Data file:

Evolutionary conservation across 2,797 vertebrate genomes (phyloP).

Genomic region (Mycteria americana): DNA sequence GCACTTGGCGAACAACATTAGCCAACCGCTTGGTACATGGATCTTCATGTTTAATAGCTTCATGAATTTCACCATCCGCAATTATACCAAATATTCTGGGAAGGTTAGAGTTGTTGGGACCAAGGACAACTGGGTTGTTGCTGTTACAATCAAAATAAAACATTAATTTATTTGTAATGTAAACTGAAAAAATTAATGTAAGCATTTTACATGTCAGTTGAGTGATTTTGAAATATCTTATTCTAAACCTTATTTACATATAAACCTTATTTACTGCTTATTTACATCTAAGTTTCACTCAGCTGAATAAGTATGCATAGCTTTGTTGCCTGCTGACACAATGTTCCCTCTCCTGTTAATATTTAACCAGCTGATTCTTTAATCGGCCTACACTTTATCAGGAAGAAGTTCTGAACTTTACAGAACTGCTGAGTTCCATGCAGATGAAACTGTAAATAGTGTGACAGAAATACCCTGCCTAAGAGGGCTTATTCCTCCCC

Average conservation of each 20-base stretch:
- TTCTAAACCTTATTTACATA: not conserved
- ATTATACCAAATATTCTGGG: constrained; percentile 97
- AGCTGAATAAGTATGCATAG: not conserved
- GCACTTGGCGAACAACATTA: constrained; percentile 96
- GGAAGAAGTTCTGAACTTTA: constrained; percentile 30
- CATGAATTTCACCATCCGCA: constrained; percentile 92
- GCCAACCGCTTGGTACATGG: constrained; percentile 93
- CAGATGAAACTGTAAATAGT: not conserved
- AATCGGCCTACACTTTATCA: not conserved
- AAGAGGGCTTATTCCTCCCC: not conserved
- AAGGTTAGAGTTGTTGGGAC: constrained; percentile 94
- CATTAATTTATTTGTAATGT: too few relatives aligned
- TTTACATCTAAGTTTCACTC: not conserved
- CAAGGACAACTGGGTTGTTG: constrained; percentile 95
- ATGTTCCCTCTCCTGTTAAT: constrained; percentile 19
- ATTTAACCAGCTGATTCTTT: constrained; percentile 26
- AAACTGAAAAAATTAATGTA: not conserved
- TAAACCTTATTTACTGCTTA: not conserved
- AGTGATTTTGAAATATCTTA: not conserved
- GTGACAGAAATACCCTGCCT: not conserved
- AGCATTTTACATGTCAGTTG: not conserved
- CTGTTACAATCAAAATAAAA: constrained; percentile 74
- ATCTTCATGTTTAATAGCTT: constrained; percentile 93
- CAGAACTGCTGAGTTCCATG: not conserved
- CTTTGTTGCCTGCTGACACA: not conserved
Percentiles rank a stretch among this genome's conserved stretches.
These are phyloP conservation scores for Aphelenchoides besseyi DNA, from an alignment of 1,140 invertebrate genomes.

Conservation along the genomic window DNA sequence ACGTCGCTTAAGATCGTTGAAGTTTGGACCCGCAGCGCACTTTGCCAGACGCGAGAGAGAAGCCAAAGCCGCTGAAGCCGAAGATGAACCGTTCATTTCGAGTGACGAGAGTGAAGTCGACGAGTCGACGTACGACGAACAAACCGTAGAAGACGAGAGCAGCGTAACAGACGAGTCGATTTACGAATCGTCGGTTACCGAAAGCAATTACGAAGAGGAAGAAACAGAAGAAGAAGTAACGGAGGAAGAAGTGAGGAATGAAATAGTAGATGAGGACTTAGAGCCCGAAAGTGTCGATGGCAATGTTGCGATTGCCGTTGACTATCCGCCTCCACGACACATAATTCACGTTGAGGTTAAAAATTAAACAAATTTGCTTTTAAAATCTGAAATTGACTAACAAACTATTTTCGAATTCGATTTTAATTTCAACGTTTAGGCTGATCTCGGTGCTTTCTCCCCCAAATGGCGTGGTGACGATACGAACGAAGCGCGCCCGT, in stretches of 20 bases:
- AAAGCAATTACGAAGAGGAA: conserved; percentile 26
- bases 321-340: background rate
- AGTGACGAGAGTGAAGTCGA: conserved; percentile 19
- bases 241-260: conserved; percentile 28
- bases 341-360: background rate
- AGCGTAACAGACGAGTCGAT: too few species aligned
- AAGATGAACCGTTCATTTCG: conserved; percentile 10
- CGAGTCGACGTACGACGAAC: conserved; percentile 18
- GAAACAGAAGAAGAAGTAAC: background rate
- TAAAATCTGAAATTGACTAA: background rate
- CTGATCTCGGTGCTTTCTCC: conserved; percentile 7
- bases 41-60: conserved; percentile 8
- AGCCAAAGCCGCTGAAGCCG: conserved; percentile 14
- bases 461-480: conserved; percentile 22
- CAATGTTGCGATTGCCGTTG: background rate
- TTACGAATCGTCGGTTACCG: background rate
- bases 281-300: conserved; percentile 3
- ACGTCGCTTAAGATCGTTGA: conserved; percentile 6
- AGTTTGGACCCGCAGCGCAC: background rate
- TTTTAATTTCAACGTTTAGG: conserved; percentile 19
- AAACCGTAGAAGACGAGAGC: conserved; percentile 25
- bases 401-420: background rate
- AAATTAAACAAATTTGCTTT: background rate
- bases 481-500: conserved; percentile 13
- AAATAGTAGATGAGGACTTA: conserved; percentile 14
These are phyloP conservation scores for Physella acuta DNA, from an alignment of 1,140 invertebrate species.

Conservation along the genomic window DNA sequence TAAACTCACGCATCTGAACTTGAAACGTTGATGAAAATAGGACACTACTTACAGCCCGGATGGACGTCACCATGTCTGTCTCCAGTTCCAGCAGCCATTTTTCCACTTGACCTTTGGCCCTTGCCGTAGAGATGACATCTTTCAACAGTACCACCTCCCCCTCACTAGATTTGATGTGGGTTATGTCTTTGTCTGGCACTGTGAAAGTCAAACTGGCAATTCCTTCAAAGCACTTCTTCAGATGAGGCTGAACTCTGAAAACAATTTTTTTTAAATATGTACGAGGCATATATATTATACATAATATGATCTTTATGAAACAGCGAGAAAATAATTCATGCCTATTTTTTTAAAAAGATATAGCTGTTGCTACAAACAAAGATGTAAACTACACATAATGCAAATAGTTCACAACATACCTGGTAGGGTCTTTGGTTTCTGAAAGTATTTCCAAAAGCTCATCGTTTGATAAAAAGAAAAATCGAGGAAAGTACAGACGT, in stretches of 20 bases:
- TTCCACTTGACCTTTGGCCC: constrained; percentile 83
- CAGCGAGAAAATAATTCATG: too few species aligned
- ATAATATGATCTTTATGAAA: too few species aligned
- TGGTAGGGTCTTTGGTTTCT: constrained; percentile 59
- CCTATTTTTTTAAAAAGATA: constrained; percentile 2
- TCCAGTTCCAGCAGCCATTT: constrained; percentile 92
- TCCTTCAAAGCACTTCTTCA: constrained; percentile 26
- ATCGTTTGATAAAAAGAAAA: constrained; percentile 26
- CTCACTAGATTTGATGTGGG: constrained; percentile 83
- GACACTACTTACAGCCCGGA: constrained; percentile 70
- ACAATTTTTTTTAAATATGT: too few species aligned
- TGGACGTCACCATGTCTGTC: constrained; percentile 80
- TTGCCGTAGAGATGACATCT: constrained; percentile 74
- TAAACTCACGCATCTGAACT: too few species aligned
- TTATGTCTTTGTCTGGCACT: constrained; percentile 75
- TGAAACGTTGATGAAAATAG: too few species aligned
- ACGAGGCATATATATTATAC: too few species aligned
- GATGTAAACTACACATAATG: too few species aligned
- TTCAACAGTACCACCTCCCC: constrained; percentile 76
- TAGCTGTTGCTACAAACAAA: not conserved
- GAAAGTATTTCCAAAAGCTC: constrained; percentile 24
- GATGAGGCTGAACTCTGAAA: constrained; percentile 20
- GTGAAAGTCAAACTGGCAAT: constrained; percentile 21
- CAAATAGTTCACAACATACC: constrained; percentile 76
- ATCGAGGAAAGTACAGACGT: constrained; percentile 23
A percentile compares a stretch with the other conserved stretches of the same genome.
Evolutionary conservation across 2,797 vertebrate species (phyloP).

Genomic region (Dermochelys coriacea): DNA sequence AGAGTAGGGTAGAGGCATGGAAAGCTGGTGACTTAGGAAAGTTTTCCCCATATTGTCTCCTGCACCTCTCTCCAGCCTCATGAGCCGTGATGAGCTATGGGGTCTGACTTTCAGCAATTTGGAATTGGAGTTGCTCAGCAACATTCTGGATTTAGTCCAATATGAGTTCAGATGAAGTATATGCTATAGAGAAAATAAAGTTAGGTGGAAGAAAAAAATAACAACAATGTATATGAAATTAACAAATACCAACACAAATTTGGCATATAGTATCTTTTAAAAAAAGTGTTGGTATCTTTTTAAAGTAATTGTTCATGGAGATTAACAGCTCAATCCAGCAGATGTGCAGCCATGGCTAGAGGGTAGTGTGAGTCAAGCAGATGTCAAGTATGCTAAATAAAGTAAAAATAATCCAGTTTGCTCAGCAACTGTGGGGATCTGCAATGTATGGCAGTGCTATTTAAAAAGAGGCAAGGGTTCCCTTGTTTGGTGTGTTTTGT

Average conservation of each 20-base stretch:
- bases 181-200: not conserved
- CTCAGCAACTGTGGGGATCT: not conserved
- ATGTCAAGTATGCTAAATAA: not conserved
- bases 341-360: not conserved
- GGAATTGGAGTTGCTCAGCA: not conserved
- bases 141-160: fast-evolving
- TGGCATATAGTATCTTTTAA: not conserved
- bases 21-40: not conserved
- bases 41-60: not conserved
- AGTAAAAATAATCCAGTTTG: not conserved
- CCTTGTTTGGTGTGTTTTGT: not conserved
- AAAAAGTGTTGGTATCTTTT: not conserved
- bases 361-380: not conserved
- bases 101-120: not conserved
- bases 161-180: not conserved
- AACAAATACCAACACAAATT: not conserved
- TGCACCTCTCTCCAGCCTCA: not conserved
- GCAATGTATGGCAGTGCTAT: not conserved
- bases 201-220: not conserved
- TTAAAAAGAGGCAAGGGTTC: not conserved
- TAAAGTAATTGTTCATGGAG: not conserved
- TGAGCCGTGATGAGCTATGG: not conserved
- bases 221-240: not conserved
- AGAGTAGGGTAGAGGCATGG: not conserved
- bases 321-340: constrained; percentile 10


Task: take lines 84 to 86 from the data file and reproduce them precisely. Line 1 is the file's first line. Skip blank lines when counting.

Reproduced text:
A percentile compares a stretch with the other conserved stretches of the same genome.
Evolutionary conservation across 2,797 vertebrate species (phyloP).

Genomic region (Dermochelys coriacea): DNA sequence AGAGTAGGGTAGAGGCATGGAAAGCTGGTGACTTAGGAAAGTTTTCCCCATATTGTCTCCTGCACCTCTCTCCAGCCTCATGAGCCGTGATGAGCTATGGGGTCTGACTTTCAGCAATTTGGAATTGGAGTTGCTCAGCAACATTCTGGATTTAGTCCAATATGAGTTCAGATGAAGTATATGCTATAGAGAAAATAAAGTTAGGTGGAAGAAAAAAATAACAACAATGTATATGAAATTAACAAATACCAACACAAATTTGGCATATAGTATCTTTTAAAAAAAGTGTTGGTATCTTTTTAAAGTAATTGTTCATGGAGATTAACAGCTCAATCCAGCAGATGTGCAGCCATGGCTAGAGGGTAGTGTGAGTCAAGCAGATGTCAAGTATGCTAAATAAAGTAAAAATAATCCAGTTTGCTCAGCAACTGTGGGGATCTGCAATGTATGGCAGTGCTATTTAAAAAGAGGCAAGGGTTCCCTTGTTTGGTGTGTTTTGT